• A recommendation that at least 2/3 of the nursing workforce hold a baccalaureate degree or higher by 2010 was presented to Congress by the National Advisory Council on Nursing Education and Practice (a group appointed by the Secretary of Health and Human Services)

Recent References

  • An Increase In The Number Of Nurses With Baccalaureate Degrees Is Linked To Lower Rates Of Post-surgery Mortality
    Ann Kutney-Lee
    , Douglas M. Sloane and Linda H. Aiken Health Affairs, Vol. 32, No. 3: 579-586 (March 2013)
  • Baccalaureate Education in Nursing and Patient Outcomes
    Mary A. Blegen, Colleen Goode, Shin Hye Park, Thomas Vaughn, Joanne Spetz JONA, Vol. 43, No. 2 (February 2013)

Nursing education advancement legislative tool kit: briefing paper, strategic action plan, model bill and talking points. (Available to members only)

Brief History of ANA's Position on Nursing Education
Passage of the Comprehensive Nurse Training Act in 1964 prompted the American Nurses Association (ANA) Committee on Education to study nursing education, practice and scope of responsibilities. At the time, the study recognized the increasing complexity of health care and changes in practice, raising concerns about hospital - based diploma education programs. Subsequently, in 1965, the ANA Board of Directors adopted the Committee on Education's statement, which became ANA's “position paper” and contained the recommendation that the “minimum preparation for beginning professional nursing practice should be baccalaureate degree education in nursing. The position paper noted that the educational programs of the time prepared workers for current practice and structures, not for the future. Also contained within the position paper was the description of three levels of nursing education: baccalaureate education for beginning nursing practice, associate degree education for beginning technical nursing practice, and vocational education for assistants in the health service occupations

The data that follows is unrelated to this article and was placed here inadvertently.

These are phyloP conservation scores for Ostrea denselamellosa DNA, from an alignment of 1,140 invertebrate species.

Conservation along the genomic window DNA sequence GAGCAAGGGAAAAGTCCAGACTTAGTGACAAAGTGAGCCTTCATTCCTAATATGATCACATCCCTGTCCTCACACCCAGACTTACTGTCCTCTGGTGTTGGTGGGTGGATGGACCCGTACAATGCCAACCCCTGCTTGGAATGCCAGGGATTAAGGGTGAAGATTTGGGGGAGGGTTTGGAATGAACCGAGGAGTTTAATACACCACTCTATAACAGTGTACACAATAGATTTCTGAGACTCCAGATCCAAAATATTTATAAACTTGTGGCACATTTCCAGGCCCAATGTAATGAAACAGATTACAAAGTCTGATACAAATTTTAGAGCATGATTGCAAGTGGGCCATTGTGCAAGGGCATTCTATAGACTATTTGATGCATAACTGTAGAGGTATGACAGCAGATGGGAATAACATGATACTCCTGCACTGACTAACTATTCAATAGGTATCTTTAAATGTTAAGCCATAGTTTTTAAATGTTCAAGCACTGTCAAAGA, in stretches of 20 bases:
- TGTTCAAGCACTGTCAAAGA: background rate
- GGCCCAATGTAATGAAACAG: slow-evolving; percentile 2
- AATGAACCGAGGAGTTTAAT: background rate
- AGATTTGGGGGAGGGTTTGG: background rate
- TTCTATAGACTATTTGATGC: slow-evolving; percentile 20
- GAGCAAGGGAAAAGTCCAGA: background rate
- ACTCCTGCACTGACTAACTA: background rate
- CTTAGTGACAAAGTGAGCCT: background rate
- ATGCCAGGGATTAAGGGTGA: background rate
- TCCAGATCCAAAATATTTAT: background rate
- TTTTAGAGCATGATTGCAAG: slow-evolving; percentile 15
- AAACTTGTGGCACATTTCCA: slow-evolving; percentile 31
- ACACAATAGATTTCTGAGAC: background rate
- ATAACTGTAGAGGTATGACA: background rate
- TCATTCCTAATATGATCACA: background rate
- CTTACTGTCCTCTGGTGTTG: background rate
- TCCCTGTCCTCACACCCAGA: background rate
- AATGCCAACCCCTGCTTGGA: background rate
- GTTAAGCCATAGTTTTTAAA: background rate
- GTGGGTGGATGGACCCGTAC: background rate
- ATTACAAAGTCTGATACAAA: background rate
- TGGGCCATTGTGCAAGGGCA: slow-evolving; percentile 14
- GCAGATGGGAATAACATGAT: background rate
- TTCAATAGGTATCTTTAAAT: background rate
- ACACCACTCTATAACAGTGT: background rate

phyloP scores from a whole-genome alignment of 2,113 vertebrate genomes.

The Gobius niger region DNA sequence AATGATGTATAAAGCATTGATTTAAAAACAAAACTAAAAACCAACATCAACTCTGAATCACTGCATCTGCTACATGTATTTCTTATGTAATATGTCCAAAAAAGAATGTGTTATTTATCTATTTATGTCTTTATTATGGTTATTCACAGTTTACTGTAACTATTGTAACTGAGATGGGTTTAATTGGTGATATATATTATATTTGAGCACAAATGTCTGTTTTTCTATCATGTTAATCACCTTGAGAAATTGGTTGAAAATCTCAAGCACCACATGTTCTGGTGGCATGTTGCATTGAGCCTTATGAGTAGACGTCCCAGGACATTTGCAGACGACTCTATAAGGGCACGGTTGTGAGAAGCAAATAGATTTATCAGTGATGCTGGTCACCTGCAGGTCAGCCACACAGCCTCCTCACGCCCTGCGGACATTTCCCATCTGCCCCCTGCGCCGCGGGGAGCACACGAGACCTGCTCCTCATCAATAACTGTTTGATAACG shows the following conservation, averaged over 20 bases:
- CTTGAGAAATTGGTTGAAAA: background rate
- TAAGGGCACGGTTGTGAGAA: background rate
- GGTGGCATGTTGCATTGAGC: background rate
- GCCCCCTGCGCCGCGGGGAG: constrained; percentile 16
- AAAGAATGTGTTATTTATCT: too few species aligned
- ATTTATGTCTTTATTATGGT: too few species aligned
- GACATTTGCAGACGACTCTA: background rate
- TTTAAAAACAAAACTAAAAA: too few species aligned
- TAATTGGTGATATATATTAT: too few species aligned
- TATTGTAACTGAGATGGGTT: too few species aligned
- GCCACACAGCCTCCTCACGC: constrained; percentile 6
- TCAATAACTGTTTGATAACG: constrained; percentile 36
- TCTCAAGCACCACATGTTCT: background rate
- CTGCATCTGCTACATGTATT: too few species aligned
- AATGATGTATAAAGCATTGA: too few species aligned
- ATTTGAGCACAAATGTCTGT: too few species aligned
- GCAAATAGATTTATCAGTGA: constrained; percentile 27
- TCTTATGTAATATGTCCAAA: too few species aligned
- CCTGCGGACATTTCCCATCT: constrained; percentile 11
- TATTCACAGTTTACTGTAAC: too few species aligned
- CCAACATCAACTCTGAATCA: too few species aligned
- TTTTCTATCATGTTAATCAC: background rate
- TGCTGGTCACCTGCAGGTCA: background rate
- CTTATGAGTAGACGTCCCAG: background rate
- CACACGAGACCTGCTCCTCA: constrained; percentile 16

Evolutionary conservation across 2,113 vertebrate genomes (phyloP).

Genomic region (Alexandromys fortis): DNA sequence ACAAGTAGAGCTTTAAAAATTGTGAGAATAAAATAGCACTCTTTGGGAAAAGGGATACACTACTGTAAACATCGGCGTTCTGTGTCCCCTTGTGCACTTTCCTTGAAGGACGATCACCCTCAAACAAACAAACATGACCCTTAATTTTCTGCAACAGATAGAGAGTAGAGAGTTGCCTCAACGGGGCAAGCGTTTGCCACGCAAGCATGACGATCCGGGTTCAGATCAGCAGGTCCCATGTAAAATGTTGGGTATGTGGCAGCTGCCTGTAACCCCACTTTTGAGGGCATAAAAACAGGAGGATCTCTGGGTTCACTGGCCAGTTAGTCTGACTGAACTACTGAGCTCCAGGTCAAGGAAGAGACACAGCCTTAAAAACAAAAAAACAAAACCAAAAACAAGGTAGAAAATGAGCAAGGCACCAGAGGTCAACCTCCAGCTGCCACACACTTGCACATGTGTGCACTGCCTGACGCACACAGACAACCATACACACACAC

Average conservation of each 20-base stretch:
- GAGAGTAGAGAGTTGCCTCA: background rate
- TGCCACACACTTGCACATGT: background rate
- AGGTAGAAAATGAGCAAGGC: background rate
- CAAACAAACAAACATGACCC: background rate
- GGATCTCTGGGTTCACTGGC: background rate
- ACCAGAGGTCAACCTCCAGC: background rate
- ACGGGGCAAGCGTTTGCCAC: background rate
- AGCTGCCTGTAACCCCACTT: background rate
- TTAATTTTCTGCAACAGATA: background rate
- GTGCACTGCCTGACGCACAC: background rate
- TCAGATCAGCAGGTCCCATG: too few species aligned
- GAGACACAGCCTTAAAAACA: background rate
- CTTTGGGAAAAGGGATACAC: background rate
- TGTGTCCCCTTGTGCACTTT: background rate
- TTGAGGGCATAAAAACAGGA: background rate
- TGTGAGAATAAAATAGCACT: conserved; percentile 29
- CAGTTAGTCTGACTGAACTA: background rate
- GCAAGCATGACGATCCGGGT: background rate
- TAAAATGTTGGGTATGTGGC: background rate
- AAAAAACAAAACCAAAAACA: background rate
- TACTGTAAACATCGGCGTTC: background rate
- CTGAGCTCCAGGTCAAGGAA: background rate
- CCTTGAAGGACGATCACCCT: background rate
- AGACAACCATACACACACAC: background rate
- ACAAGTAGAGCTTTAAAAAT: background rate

The 1965 ANA position paper was later reaffirmed by a 1978 ANA House of Delegates resolution which resulted in the recommendation that by 1985 the minimum preparation for entry into professional practice would be the baccalaureate degree. The designation of two levels of nursing practice, professional and technical, was reaffirmed. What was envisioned to be an orderly transition to an educational system of two levels and subsequent differentiated practice never occurred.

Learn more about federal scholarships and loan forgiveness

Updated 12/2013
Disclaimer: Every effort has been made to include all legislation enacted, but omissions are possible.